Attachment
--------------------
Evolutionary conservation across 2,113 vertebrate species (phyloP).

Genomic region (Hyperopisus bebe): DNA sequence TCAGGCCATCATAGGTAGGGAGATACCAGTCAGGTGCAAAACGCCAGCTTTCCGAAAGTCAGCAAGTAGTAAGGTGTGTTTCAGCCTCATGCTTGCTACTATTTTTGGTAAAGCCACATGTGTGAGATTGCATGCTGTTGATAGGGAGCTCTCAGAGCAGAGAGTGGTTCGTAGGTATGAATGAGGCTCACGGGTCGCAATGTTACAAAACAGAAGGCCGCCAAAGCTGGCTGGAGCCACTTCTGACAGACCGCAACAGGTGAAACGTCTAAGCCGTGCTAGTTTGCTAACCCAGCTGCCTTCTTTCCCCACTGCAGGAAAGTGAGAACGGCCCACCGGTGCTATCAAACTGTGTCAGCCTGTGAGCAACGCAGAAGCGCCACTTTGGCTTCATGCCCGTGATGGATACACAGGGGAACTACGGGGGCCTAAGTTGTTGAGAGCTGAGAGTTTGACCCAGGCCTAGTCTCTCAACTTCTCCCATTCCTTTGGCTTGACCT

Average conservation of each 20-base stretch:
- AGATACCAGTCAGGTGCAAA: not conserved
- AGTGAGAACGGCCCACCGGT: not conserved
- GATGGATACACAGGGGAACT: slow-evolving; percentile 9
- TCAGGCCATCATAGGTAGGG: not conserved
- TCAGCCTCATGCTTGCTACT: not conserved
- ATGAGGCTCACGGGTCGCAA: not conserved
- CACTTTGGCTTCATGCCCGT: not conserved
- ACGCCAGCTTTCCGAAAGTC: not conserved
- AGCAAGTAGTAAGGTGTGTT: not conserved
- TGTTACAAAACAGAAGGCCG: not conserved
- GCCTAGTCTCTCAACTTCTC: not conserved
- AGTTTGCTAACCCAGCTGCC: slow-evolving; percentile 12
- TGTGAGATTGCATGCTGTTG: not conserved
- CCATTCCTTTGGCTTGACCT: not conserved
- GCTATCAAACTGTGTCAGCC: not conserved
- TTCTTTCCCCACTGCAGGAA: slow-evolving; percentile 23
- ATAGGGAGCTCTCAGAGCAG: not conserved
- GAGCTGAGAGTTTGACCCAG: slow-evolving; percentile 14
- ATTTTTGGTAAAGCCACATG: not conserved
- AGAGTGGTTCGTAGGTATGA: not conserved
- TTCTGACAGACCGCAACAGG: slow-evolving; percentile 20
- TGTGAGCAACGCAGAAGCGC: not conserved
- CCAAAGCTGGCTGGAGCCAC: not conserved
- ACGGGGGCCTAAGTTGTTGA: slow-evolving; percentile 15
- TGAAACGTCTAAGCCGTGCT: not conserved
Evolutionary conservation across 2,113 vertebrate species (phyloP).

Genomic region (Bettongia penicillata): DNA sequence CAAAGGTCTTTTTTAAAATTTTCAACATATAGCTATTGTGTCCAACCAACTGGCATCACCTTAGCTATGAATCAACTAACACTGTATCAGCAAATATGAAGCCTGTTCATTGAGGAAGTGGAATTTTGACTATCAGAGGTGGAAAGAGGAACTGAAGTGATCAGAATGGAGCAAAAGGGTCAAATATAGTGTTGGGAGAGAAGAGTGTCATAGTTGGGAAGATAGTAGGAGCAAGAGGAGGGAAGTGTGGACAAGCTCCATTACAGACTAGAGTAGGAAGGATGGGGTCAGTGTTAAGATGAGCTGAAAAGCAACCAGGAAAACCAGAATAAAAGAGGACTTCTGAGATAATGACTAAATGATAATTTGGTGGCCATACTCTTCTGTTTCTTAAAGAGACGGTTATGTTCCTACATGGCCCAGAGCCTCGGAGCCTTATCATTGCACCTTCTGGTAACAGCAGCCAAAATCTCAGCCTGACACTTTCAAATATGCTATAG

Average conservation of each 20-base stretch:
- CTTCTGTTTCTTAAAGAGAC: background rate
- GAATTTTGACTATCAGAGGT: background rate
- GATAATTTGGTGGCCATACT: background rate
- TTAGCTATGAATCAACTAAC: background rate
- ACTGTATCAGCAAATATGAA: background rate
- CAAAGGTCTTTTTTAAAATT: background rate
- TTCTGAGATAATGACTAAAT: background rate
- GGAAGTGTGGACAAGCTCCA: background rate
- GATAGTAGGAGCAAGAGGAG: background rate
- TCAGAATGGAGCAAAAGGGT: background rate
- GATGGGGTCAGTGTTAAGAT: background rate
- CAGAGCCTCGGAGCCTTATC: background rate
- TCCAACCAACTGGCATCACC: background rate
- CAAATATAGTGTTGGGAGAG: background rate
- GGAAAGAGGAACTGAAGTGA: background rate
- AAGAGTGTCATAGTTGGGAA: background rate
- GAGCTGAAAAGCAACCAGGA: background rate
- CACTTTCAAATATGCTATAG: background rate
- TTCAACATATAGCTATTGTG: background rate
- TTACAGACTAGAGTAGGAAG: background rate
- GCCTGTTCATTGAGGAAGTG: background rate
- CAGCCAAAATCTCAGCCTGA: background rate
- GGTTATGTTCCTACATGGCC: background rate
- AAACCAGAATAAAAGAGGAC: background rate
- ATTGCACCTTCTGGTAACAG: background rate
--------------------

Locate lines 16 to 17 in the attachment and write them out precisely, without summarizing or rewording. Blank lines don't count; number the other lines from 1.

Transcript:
- TGTGAGATTGCATGCTGTTG: not conserved
- CCATTCCTTTGGCTTGACCT: not conserved